During the final year of BR steam (1968), Dick made two visits to the north-west. On the first visit, in April, Dick again got northwards by hitch-hiking. Early in 1968, Dick acquired his first car – a Hillman Minx, registration 486TMP. The car was deployed to the north-west in June 1968 so that he could record the final days of steam working on British Rail. 486TMP was then used on numerous trips to collieries in the north-east, South Wales and Scotland during 1968/9. By this time, Dick was acquiring ever-more sophisticated camera equipment and took great pride in possessing all the latest photography gadgets. Eventually, he made a purpose-built camera frame to mount two SLR cameras, so that colour and monochrome photos could be taken simultaneously. In 1967, he purchased a bulky, high-spec Telefunken reel-to-reel tape recorder, which he lugged around the colliery areas of the north-east and put to good use, recording a scene that was soon to pass forever.
With the demise of steam in the UK, Dick started travelling across the channel, where steam continued to operate for a number of years. Little could be achieved in the limited time available from company holidays (two to three weeks in those days), so Dick chose to resign from work and embark on a two-month ‘steam-bash’ to France, Germany, Spain and Portugal in summer 1969. Once again, economy was the watchword, and the tent strategy was resurrected for travel in the relatively expensive countries of France and Germany. By contrast, it was possible to live the ‘high-life’ in Spain and Portugal during the Franco/Salazar era, with a modest bed and six-course meals for less than £1 per day. All travel was carried out by rail, with some slogging on foot. On the SNCF, a week was spent photographing the last 241P workings in the Loire Valley, and the 140C workings at Verdun were discovered. The highlight of the trip was probably getting the Portuguese de Glehn compound No 268 in action at Tua in the Douro Valley. There followed a long slog on foot up the Douro Valley to Ferradoza, where, despite his travelling companion’s warnings, Dick insisted on bathing his blistered feet in the river Douro. Subsequently, whilst travelling back through Spain behind a RENFE 242F from Miranda to Zaragoza, Dick’s feet were showing signs of infection and began to swell to alarming levels. The RENFE first aid post at Zaragoza proffered treatment in the form of a foot-bath of potassium permanganate solution! After laying up for a few days in the pension on Tardienta station the treatment seemed to have succeeded and onward progress to Cerbère on the French border was possible.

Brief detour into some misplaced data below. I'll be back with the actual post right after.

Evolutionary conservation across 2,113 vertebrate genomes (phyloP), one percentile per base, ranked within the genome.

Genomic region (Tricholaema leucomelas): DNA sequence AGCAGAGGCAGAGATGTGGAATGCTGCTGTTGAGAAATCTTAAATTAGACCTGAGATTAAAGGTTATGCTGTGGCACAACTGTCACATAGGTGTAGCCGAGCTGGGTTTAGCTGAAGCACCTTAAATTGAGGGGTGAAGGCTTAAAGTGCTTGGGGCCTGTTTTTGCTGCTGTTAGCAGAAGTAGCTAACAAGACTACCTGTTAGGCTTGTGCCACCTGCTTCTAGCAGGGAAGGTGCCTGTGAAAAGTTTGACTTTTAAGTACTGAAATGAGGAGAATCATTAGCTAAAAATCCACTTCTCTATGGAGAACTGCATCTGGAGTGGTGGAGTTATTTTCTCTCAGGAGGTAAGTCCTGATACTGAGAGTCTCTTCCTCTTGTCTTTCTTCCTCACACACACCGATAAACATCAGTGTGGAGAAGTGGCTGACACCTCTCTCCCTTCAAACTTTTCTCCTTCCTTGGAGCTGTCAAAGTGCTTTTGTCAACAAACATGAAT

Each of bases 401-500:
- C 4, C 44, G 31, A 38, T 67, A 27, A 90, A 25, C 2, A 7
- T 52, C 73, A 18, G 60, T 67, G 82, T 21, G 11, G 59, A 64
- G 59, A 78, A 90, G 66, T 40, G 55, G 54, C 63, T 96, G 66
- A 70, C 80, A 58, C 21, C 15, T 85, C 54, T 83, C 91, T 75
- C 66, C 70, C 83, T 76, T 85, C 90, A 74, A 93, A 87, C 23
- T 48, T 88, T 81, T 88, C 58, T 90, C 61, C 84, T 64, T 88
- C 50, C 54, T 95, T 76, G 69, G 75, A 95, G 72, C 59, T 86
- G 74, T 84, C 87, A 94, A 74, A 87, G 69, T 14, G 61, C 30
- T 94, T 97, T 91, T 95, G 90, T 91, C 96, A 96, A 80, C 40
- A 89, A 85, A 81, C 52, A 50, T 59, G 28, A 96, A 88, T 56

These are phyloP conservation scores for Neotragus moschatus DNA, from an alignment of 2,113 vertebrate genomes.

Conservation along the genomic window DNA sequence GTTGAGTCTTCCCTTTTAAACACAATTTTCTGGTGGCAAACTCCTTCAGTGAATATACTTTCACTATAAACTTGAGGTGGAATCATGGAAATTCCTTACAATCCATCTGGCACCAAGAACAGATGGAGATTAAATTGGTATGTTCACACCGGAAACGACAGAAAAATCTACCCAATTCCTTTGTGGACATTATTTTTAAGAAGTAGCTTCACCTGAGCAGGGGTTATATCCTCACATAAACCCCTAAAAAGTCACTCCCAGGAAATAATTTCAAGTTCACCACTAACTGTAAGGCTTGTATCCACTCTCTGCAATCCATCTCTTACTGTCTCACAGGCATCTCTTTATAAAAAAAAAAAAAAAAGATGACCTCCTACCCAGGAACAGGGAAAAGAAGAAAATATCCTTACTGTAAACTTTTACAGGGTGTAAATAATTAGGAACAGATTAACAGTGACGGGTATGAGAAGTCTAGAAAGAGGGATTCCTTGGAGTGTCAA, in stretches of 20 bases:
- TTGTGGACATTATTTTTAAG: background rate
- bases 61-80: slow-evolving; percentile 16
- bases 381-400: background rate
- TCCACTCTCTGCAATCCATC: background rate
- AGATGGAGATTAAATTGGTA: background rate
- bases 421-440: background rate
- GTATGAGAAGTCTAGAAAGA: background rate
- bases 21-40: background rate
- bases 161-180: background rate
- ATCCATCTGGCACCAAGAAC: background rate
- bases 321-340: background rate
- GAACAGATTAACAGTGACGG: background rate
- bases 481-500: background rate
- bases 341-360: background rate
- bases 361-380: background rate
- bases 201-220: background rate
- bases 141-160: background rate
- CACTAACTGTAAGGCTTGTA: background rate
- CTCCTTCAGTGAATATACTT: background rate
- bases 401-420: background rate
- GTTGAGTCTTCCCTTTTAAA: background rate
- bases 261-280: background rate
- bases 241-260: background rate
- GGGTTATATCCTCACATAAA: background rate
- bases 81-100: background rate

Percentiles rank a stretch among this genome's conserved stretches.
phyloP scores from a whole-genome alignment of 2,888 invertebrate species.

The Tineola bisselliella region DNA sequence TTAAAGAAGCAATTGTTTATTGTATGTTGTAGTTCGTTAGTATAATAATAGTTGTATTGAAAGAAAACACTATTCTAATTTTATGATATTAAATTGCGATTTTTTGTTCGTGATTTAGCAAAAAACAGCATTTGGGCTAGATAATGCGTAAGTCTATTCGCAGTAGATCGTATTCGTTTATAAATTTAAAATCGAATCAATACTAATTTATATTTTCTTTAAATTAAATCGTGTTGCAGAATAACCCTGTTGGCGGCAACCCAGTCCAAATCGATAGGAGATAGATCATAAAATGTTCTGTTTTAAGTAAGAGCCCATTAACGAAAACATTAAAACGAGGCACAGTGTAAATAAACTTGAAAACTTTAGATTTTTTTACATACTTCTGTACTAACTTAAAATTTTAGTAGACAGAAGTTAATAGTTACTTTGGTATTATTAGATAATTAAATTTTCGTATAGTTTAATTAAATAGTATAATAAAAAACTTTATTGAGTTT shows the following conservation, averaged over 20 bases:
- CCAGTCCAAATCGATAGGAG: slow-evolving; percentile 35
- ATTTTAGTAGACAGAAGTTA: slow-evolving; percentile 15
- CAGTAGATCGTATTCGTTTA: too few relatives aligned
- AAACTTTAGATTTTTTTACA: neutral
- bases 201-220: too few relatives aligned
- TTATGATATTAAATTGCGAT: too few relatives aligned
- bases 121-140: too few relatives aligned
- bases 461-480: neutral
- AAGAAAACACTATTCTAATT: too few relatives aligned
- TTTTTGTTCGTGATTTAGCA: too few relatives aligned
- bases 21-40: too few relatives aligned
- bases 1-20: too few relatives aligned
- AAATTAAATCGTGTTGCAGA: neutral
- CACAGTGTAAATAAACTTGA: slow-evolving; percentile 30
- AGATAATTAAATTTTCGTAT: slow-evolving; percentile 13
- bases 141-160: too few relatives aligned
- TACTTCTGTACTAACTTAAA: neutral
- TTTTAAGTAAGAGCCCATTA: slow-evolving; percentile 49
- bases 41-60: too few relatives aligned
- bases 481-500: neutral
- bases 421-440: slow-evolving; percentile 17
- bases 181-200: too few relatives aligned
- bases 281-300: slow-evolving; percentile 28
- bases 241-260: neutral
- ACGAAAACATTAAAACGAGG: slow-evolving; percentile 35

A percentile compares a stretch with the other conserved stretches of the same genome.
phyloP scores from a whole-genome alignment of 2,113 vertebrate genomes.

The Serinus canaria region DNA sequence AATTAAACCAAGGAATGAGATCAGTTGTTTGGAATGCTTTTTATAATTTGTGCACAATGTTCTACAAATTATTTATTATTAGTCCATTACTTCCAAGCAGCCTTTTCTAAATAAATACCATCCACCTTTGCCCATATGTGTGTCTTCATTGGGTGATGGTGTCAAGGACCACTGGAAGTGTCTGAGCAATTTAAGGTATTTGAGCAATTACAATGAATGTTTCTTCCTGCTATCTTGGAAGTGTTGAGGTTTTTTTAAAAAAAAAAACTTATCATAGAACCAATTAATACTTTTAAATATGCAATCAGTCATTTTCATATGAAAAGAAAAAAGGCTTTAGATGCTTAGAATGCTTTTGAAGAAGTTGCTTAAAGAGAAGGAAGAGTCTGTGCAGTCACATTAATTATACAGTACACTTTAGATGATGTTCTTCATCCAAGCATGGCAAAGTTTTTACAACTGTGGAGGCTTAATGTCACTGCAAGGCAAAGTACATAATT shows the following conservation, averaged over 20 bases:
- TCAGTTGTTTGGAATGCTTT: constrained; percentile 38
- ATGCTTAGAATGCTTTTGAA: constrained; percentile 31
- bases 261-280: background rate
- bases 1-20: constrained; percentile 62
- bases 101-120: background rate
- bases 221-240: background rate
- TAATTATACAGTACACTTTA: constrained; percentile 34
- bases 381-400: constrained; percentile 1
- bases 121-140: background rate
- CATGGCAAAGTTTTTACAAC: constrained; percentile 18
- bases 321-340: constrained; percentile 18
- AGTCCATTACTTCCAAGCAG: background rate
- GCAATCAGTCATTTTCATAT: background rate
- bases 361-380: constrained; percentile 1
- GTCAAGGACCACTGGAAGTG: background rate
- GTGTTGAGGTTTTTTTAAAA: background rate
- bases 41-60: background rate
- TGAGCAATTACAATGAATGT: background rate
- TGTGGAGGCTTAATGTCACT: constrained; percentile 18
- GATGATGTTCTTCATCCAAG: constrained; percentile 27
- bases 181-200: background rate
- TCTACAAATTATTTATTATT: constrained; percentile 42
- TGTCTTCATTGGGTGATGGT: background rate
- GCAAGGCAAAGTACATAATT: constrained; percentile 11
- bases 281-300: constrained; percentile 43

Another two-month trip to Europe followed in the summer of 1970. The highlight of this trip was a visit to the Rio Tinto mines in Andalucia, which at that time operated an amazing fleet of old British-built steam locos. Rio Tinto was reached on the twice-weekly mixed train from Huelva, the route passing along a spectacular valley on the climb from the coast. Hauled by a relatively modern RSH 2-6-0, the train consisted of a rake of hopper wagons with an antique wooden-body, four-wheel coach attached at the rear, complete with ticket inspector. The un-announced arrival of Dick and colleague at Rio Tinto mines was not welcome and the British ex-pat managers handed them over to the Guardia Civil, who locked them up in a local bar for the night before expelling them the next morning (but not before extensive photography had been carried out). This type of experience was to be repeated many times on later trips further afield, particularly to East Europe and Turkey where railway photography could be problematic to say the least.